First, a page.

A Review of the Estimates of the Sawtimber Stand in the United States, 1880-1946
Abstract:Attempts to determine trends in timber depletion by quoting past estimates of standing timber have frequently been unsatisfactory. This has been due to changes in standards of merchantability, of accessibility, and of accuracies of the estimates themselves. The writer reviews the several estimates, outlines the standards used, and discusses their relative reliability. The estimates of 1945 for certain regions for which comparable earlier figures are available show a 14 percent decline in standing sawtimber during a period of about eleven years on the average.
Document Type: Journal Article
Affiliations: Forest Economist, Division of Forest Economics, Forest Service, U.S. Department of Agriculture, Washington, D. C.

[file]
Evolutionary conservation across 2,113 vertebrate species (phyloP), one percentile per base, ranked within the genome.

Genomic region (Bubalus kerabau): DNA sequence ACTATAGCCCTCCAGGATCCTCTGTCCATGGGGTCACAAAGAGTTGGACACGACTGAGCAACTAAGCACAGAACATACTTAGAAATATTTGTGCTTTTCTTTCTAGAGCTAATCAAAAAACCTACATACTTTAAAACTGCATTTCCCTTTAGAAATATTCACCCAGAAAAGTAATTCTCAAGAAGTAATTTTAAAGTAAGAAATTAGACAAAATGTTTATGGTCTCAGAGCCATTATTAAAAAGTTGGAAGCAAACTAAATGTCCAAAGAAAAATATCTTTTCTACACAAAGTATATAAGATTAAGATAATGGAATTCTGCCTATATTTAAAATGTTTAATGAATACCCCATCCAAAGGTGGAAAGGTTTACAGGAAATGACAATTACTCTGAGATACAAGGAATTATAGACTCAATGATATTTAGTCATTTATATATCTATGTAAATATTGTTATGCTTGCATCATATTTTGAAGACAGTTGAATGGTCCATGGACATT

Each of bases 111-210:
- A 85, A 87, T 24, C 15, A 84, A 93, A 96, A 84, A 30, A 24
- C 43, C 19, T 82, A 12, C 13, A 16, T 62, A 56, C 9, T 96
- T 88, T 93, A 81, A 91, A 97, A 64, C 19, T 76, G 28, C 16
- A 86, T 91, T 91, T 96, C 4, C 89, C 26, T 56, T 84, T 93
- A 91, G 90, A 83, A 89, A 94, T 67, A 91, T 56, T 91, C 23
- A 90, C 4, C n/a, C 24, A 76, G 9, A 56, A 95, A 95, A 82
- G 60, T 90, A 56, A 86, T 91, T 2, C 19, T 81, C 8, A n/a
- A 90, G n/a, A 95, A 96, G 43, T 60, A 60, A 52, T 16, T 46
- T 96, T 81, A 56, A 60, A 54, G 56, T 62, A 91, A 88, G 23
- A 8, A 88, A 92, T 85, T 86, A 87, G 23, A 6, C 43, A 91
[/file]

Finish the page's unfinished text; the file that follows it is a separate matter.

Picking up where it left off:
Publication date: December 1, 1947
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- The Journal of Forestry is the most widely circulated scholarly forestry journal in the world. In print since 1902, the Journal has received several national awards for excellence. The mission of the Journal of Forestry is to advance the profession of forestry by keeping forest management professionals informed about significant developments and ideas in the many facets of forestry: economics, education and communication, entomology and pathology, fire, forest ecology, geospatial technologies, history, international forestry, measurements, policy, recreation, silviculture, social sciences, soils and hydrology, urban and community forestry, utilization and engineering, and wildlife management. The Journal is published bimonthly: January, March, May, July, September, and November.
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